• Over 29% of all dogs suffer from at least one anxiety or fear issue…Nearly 23 million dogs in the United States alone.1 16% of all dogs are suffering from multiple anxiety and/or fear issues
  • Over 12 million dogs are left to just suffer with their anxiety problems without their owners trying any remedies…over half of all dogs with anxieties. Why? 71% of dog owners do not feel that treating the problem was necessary; 29% do not feel that there is a viable solution for the problems; 13% feel that solutions are too expensive.
  • Over 41% of dog-owning households had at least one dog with an anxiety or fear issue. That translates into over 18.6 million households in the United States that are dealing with anxiety and fear issues.
  • Dog owners are spending over $1 billion each year dealing with anxiety problems. Over $240 million on damaged property alone. (Average household cost of $246 x 18.6 million households owning at least one dog with anxiety issues / 4.5 years average time with dog)
  • The most common anxiety or fear issues among dogs in the US are the following:
    o Fear of Noise or Noise Anxiety – 17% of all dogs or over 13 million dogs.
    o Separation Anxiety – 13% of all dogs or 10 million dogs.
    o Reactivity towards people and/or dogs – 12% or nearly 9 million dogs.
    o General Anxiety – 5% or 3.5 million dogs.
    o Travel Anxiety – 5% or 3.5 million dogs.
  • The most common NOISE fears or anxieties among the 13 million dogs are:
    o Fear of Thunderstorms – 86%
    o Fear of Fireworks – 74%
    o Fear of Vacuum Cleaners – 41%

It’s for this reason that I’m so glad I chose to become Fear-Free certified because I see dogs in my massage and rehab practice that are anxious and for a variety of reasons.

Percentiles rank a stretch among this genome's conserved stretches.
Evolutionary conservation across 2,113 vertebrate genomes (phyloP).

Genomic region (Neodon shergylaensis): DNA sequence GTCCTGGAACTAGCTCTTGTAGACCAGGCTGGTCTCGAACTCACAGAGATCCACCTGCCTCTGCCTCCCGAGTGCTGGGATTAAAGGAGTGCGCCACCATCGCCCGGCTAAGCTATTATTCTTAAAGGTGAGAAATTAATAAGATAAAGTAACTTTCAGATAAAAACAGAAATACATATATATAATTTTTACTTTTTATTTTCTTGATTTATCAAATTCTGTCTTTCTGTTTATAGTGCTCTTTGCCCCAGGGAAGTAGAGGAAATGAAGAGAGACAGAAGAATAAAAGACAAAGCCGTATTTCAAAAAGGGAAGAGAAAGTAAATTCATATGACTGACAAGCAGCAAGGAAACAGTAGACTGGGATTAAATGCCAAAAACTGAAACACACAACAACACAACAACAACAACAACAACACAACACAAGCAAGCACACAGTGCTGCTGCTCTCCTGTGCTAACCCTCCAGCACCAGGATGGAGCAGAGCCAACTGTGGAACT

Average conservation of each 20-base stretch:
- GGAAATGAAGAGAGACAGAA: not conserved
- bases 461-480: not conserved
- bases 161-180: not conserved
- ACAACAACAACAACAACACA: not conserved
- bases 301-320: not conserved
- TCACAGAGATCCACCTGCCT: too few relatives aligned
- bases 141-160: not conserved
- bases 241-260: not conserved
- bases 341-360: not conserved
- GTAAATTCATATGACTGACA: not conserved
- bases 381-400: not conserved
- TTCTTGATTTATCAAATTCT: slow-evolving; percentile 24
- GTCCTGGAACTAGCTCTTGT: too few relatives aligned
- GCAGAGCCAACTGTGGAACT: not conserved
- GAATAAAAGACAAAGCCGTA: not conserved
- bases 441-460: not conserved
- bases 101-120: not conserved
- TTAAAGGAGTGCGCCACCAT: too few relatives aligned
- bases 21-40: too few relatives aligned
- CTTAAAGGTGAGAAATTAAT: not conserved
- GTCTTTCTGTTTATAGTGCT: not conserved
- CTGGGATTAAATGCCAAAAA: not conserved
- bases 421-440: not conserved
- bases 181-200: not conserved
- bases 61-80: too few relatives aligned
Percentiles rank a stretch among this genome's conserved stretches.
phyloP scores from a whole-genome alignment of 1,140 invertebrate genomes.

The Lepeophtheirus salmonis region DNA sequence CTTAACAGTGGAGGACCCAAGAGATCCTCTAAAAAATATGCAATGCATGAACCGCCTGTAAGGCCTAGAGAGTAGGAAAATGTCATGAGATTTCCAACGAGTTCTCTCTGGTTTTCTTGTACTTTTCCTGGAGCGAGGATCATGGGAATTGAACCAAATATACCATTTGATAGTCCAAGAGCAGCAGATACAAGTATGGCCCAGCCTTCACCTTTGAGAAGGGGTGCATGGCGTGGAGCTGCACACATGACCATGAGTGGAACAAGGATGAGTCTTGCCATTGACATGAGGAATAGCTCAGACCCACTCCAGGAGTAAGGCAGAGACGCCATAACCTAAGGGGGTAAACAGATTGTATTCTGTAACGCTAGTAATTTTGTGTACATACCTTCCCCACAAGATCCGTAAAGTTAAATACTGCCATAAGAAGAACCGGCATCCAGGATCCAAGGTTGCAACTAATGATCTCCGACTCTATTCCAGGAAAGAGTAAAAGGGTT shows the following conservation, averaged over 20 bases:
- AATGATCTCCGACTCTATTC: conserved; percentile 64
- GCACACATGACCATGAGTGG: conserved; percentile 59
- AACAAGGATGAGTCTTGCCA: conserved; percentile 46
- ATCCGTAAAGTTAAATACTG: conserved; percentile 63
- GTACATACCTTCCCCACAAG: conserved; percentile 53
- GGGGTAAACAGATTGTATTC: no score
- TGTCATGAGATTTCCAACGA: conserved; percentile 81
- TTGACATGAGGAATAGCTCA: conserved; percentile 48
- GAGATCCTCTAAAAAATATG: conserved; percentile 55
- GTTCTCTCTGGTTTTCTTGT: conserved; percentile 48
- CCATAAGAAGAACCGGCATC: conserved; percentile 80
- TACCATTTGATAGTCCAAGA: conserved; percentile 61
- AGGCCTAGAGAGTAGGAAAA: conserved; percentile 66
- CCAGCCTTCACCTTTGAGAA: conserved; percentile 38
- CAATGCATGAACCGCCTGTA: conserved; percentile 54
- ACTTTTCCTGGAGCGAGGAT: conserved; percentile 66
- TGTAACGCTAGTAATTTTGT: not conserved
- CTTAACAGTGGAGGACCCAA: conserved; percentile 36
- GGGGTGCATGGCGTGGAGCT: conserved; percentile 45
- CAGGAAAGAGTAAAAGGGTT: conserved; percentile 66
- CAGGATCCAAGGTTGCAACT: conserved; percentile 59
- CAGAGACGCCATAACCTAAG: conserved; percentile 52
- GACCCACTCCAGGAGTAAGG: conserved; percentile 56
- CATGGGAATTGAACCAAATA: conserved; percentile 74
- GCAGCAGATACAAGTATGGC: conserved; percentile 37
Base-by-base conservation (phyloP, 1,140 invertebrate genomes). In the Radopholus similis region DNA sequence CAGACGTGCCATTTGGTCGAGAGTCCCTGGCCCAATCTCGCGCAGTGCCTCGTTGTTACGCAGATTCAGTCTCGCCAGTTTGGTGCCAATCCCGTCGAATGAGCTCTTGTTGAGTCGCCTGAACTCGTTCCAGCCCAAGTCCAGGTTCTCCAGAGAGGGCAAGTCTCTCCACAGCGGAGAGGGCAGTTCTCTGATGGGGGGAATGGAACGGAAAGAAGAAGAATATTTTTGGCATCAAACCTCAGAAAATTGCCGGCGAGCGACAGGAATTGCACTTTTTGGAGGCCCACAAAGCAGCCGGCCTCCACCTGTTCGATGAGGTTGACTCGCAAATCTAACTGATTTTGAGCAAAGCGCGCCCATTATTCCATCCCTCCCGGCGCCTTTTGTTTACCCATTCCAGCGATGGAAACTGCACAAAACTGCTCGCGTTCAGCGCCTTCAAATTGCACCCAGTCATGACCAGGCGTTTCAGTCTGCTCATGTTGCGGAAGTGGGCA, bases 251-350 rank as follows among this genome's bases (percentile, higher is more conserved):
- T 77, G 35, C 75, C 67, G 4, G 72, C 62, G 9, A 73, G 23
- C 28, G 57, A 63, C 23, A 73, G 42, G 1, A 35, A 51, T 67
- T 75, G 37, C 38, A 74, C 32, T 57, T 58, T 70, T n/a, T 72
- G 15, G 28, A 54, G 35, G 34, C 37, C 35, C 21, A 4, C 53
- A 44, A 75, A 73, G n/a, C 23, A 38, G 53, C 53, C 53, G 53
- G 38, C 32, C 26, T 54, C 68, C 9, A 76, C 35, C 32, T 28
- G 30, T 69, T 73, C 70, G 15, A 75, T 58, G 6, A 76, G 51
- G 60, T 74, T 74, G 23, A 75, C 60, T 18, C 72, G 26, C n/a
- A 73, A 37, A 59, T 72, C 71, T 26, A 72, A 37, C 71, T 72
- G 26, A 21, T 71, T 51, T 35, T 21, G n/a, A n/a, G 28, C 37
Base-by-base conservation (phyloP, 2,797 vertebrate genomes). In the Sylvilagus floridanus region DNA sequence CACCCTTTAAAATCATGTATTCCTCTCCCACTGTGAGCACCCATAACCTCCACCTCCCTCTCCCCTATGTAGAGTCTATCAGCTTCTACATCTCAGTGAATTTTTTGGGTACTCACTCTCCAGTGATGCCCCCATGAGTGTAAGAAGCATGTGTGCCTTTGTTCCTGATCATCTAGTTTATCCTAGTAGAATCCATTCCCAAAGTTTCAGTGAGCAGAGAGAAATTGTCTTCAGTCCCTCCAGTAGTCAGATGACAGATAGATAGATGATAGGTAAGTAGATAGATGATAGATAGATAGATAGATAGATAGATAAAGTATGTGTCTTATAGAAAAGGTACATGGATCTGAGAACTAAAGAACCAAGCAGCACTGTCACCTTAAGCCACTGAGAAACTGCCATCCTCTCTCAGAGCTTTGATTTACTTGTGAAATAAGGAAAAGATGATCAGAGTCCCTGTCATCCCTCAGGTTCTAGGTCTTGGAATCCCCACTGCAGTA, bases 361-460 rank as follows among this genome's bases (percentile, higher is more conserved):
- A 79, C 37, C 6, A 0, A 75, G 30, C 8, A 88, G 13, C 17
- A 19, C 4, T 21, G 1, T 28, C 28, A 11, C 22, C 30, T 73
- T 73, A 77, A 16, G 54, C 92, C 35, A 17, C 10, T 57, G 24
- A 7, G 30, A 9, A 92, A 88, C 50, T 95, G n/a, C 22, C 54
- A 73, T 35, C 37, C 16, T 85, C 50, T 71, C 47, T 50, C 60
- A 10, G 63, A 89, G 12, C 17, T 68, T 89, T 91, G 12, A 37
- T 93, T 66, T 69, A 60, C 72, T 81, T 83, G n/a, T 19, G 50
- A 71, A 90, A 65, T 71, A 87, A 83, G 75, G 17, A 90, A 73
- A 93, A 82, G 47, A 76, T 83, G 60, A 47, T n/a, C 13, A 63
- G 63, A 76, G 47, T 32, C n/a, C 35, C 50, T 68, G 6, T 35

Sometimes my new (dog) clients are anxious because they don’t know me.  So our first session is about getting them to relax and realize that I am not a threat.   I bring yummy treats, for example, and play relaxing music.  And I specialize in in-home care, so the dog is in their own environment from the start – and their owner is there for comfort and reassurance.

I’m using more and more flower essence blends, too, which are proving to have dramatic results with anxious dogs.  In the last month alone, I’ve had three clients come to me because their dogs are anxious at their training grounds and/or at dog shows.  These dogs have had untrained dogs rush at them, or worse, and they’ve become anxious whenever a strange dog is nearby.  It’s a real shame, but there are things we can do to alleviate their stress.

Massage, of course, by its very nature can be calming.  Just as with vets and vet techs who are taught about touch gradient, touch gradient is important to the work I do.  Keeping a connection with the dog during massage, stretching and other exercises is important to ensure we have a trusting bond and I don’t startle them.

FF Certified Professional Logo jpg

Fear free is also about working at the dog’s pace; all bookings are taken with an hour allotted to each client to ensure we have plenty of time and aren’t rushed.

If you have an anxious dog and think you have run out of options, I hope you will reconsider by finding a Fear-Free certified professional near you.

Kathleen Crisley, specialist in dog massage, rehabilitation and nutrition/food therapy, The Balanced Dog, Christchurch, New Zealand

 

 

Therapy Dogs Effective in Reducing Symptoms of ADHD

In a first of its kind randomized trial, researchers from the University of California Irvine School of Medicine found therapy dogs to be effective in reducing the symptoms of attention deficit/hyperactivity disorder (ADHD) in children.  The study’s main outcomes were recently published by the American Psychological Association in the Society of Counseling Psychology’s Human-Animal Interaction Bulletin (HAIB).  Additional new findings were presented at the International Society for Anthrozoology 2018 Conference held July 2-5 in Sydney, Australia.